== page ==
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Howard
and Michele Hall high on Cocos. Howard and Michele Hall high on Cocos.
Howard & Michele's Excellent Adventure
Part 3 (back to Part 2)

NOVA: What's the island itself like? Is it challenging to shoot there?

Howard Hall: There are two kinds of weather on Cocos. Either it's raining or it's getting ready to rain. The island gets over 24 feet of rain a year. I think it's listed as the second wettest place on the planet. On our last trip of 22 days, we had four days when it was partly sunny and 18 days of rain. You haven't seen rain fall hard until you've been to Cocos Island.

Howard
Hall, Bob Cranston (beige hat), and Billy Holdson on location above Chatham
Bay. Howard Hall, Bob Cranston (beige hat), and Billy Holdson on location above Chatham Bay.

The rain makes it very, very difficult to work on the island. It's wet, it's muddy, it's steep and slippery. Imagine hiking up to the top of a very steep mountain carrying hundreds of pounds of IMAX equipment and film in the pouring rain, and then waiting for the rain to stop long enough to set it all up and shoot a scene. We've done that numerous times. Many times we have hiked up there, waited, and have never even taken the camera out of the bag because it was just pouring. The rain also affects underwater shooting by making it very dark. Even using very high-speed films and looking straight up at the sky at noon, we sometimes don't have enough light to capture an image.


Michele Hall gets
friendly with a green turtle. Michele Hall gets friendly with a green turtle.
NOVA: What else besides the filming is involved in making an IMAX film?

Howard Hall: When people see videotape or still images of us working underwater, they often say, 'God, that looks like a lot of fun.' And that's exactly right. It's an adventure, and if people didn't pay me to do it, I'd probably pay somebody so I could go. The work involved in making an IMAX film is 100 percent once you're out of the water, though. There's all the pre-production that goes into securing contracts, planning the film, writing the script, budgeting the whole thing. Once the filming is done, there's six months of post-production work that's equally intense. We're involved in all of it. And when the film is released at the Liberty Science Center in New Jersey, we'll be there to see that they turn the projector on.

The husband-and-wife team high on Isla Manuelita off Cocos The husband-and-wife team high on Isla Manuelita off Cocos.

NOVA: How does one become a famous underwater filmmaker?

Howard Hall: I've been a professional diver nearly all my adult life. I got certified in high school, and I put myself through San Diego State University by teaching scuba diving. I graduated with a degree in zoology, and my plan was to get a doctorate in marine biology. But I began to learn what they do, and it seemed very tedious. So I started looking for other ways to make a living using my diving and perhaps my zoology skills. Underwater photography presented itself. So I started taking still photographs and writing articles, and eventually I was given an opportunity to shoot 16 mm film underwater. That finally led to me producing my own underwater wildlife documentaries.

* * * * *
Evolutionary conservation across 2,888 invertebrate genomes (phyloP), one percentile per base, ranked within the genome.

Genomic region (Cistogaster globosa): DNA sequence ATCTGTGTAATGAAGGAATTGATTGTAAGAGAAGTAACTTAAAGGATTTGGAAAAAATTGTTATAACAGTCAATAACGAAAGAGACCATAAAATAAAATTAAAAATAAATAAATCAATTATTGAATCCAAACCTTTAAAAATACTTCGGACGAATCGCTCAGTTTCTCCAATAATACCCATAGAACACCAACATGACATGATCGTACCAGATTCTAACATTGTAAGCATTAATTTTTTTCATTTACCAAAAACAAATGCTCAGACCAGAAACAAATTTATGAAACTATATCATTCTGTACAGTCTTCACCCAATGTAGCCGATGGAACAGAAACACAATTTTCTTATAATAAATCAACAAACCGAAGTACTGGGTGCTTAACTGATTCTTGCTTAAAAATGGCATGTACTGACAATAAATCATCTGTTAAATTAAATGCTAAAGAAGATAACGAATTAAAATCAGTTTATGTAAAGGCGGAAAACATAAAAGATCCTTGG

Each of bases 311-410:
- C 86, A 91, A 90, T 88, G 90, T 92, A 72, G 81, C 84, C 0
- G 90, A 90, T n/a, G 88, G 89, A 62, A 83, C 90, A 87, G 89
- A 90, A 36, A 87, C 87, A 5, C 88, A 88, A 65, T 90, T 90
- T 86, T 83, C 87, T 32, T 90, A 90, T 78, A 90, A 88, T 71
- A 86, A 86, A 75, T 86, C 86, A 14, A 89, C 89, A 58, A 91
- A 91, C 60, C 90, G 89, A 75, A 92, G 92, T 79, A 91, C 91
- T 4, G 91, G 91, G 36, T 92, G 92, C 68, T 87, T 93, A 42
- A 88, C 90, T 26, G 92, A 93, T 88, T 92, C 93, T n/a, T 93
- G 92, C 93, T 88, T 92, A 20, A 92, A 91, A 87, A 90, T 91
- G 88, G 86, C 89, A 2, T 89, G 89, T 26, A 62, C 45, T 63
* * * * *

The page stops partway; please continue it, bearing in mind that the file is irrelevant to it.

Michele Hall: Before joining Howard full-time in his business, I was a pediatric nurse for 19 years! But I've been diving since 1975, and I started taking still photos shortly after that. Through Howard, I was exposed to the world of filmmaking and knew that it was something that I wanted to get into. I feel extremely fortunate now to have a chance to explore that on a full-time basis.


Sunset over
Cocos Island and Isla Manuelita. Sunset over Cocos Island and Isla Manuelita.
NOVA: What are your future plans?

Howard Hall: There's been talk of another IMAX film, a 3-D film. We've also been offered an opportunity to produce a series for television in the high-definition format, which I think would be very exciting. And I'd like to write a book that would require a lot of underwater photography. There are a variety of opportunities, not the least of which is to do absolutely nothing for a year and a half or so. That appeals to me, actually.

Photos: (1,10-12,15) ©Mark Conlin/Howard Hall Productions; (2,16) ©Howard Hall; (3,5-9,13,14) ©Michele Hall; (4) Michele Hall ©1998 NOVA/WGBH Boston/HHP.

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